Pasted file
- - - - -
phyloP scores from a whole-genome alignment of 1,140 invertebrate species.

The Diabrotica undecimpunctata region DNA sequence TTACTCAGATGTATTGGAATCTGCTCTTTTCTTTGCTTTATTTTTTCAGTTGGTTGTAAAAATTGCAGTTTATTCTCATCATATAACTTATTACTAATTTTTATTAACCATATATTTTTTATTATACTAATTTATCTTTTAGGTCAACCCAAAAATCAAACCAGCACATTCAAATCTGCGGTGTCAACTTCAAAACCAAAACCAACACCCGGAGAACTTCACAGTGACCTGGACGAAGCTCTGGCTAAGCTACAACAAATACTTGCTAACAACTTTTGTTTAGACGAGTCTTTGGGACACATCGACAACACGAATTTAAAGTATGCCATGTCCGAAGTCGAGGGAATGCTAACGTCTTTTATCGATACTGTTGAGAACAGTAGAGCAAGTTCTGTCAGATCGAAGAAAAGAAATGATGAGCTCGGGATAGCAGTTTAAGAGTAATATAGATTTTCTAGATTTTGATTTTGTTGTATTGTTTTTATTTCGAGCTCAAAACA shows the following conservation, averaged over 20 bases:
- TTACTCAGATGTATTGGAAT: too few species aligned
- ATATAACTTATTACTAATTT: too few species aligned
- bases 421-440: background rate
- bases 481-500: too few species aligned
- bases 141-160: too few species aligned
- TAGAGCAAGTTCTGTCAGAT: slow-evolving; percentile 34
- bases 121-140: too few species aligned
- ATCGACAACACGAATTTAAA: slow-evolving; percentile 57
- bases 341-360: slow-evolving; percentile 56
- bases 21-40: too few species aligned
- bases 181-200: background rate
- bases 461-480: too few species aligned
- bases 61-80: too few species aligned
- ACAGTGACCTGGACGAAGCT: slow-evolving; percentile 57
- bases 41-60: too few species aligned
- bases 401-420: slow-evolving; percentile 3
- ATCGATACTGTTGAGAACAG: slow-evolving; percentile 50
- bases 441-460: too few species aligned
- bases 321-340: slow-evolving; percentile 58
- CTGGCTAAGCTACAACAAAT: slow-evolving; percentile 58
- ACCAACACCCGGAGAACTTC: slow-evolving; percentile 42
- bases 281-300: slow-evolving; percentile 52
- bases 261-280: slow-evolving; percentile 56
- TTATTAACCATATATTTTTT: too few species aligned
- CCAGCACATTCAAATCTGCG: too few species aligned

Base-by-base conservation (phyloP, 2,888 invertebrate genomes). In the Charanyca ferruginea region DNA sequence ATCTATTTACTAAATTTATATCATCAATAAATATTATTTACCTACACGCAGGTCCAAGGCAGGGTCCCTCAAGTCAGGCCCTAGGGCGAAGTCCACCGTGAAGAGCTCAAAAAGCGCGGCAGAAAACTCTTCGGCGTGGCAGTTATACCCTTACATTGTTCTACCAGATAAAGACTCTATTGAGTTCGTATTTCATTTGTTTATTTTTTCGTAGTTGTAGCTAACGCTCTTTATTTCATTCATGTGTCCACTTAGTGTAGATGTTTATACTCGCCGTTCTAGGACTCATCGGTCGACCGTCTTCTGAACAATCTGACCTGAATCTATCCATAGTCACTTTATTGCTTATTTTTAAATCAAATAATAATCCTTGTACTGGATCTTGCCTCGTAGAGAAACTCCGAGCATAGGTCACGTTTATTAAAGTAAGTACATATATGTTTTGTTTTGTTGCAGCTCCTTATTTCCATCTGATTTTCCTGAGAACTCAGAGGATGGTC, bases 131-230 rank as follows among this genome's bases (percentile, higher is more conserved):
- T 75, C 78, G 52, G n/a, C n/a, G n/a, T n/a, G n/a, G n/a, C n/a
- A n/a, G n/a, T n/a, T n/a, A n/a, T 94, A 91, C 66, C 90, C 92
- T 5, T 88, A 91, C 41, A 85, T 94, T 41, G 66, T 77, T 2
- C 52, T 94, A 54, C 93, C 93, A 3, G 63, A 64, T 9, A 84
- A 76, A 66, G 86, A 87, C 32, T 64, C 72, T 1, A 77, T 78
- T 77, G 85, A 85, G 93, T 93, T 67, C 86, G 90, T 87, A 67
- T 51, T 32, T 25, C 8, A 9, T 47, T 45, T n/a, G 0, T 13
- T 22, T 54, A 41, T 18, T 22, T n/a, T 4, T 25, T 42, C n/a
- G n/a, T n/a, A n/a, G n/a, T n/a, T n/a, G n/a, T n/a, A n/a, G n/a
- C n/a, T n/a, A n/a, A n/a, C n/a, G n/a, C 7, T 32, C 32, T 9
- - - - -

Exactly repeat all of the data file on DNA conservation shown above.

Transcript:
phyloP scores from a whole-genome alignment of 1,140 invertebrate species.

The Diabrotica undecimpunctata region DNA sequence TTACTCAGATGTATTGGAATCTGCTCTTTTCTTTGCTTTATTTTTTCAGTTGGTTGTAAAAATTGCAGTTTATTCTCATCATATAACTTATTACTAATTTTTATTAACCATATATTTTTTATTATACTAATTTATCTTTTAGGTCAACCCAAAAATCAAACCAGCACATTCAAATCTGCGGTGTCAACTTCAAAACCAAAACCAACACCCGGAGAACTTCACAGTGACCTGGACGAAGCTCTGGCTAAGCTACAACAAATACTTGCTAACAACTTTTGTTTAGACGAGTCTTTGGGACACATCGACAACACGAATTTAAAGTATGCCATGTCCGAAGTCGAGGGAATGCTAACGTCTTTTATCGATACTGTTGAGAACAGTAGAGCAAGTTCTGTCAGATCGAAGAAAAGAAATGATGAGCTCGGGATAGCAGTTTAAGAGTAATATAGATTTTCTAGATTTTGATTTTGTTGTATTGTTTTTATTTCGAGCTCAAAACA shows the following conservation, averaged over 20 bases:
- TTACTCAGATGTATTGGAAT: too few species aligned
- ATATAACTTATTACTAATTT: too few species aligned
- bases 421-440: background rate
- bases 481-500: too few species aligned
- bases 141-160: too few species aligned
- TAGAGCAAGTTCTGTCAGAT: slow-evolving; percentile 34
- bases 121-140: too few species aligned
- ATCGACAACACGAATTTAAA: slow-evolving; percentile 57
- bases 341-360: slow-evolving; percentile 56
- bases 21-40: too few species aligned
- bases 181-200: background rate
- bases 461-480: too few species aligned
- bases 61-80: too few species aligned
- ACAGTGACCTGGACGAAGCT: slow-evolving; percentile 57
- bases 41-60: too few species aligned
- bases 401-420: slow-evolving; percentile 3
- ATCGATACTGTTGAGAACAG: slow-evolving; percentile 50
- bases 441-460: too few species aligned
- bases 321-340: slow-evolving; percentile 58
- CTGGCTAAGCTACAACAAAT: slow-evolving; percentile 58
- ACCAACACCCGGAGAACTTC: slow-evolving; percentile 42
- bases 281-300: slow-evolving; percentile 52
- bases 261-280: slow-evolving; percentile 56
- TTATTAACCATATATTTTTT: too few species aligned
- CCAGCACATTCAAATCTGCG: too few species aligned

Base-by-base conservation (phyloP, 2,888 invertebrate genomes). In the Charanyca ferruginea region DNA sequence ATCTATTTACTAAATTTATATCATCAATAAATATTATTTACCTACACGCAGGTCCAAGGCAGGGTCCCTCAAGTCAGGCCCTAGGGCGAAGTCCACCGTGAAGAGCTCAAAAAGCGCGGCAGAAAACTCTTCGGCGTGGCAGTTATACCCTTACATTGTTCTACCAGATAAAGACTCTATTGAGTTCGTATTTCATTTGTTTATTTTTTCGTAGTTGTAGCTAACGCTCTTTATTTCATTCATGTGTCCACTTAGTGTAGATGTTTATACTCGCCGTTCTAGGACTCATCGGTCGACCGTCTTCTGAACAATCTGACCTGAATCTATCCATAGTCACTTTATTGCTTATTTTTAAATCAAATAATAATCCTTGTACTGGATCTTGCCTCGTAGAGAAACTCCGAGCATAGGTCACGTTTATTAAAGTAAGTACATATATGTTTTGTTTTGTTGCAGCTCCTTATTTCCATCTGATTTTCCTGAGAACTCAGAGGATGGTC, bases 131-230 rank as follows among this genome's bases (percentile, higher is more conserved):
- T 75, C 78, G 52, G n/a, C n/a, G n/a, T n/a, G n/a, G n/a, C n/a
- A n/a, G n/a, T n/a, T n/a, A n/a, T 94, A 91, C 66, C 90, C 92
- T 5, T 88, A 91, C 41, A 85, T 94, T 41, G 66, T 77, T 2
- C 52, T 94, A 54, C 93, C 93, A 3, G 63, A 64, T 9, A 84
- A 76, A 66, G 86, A 87, C 32, T 64, C 72, T 1, A 77, T 78
- T 77, G 85, A 85, G 93, T 93, T 67, C 86, G 90, T 87, A 67
- T 51, T 32, T 25, C 8, A 9, T 47, T 45, T n/a, G 0, T 13
- T 22, T 54, A 41, T 18, T 22, T n/a, T 4, T 25, T 42, C n/a
- G n/a, T n/a, A n/a, G n/a, T n/a, T n/a, G n/a, T n/a, A n/a, G n/a
- C n/a, T n/a, A n/a, A n/a, C n/a, G n/a, C 7, T 32, C 32, T 9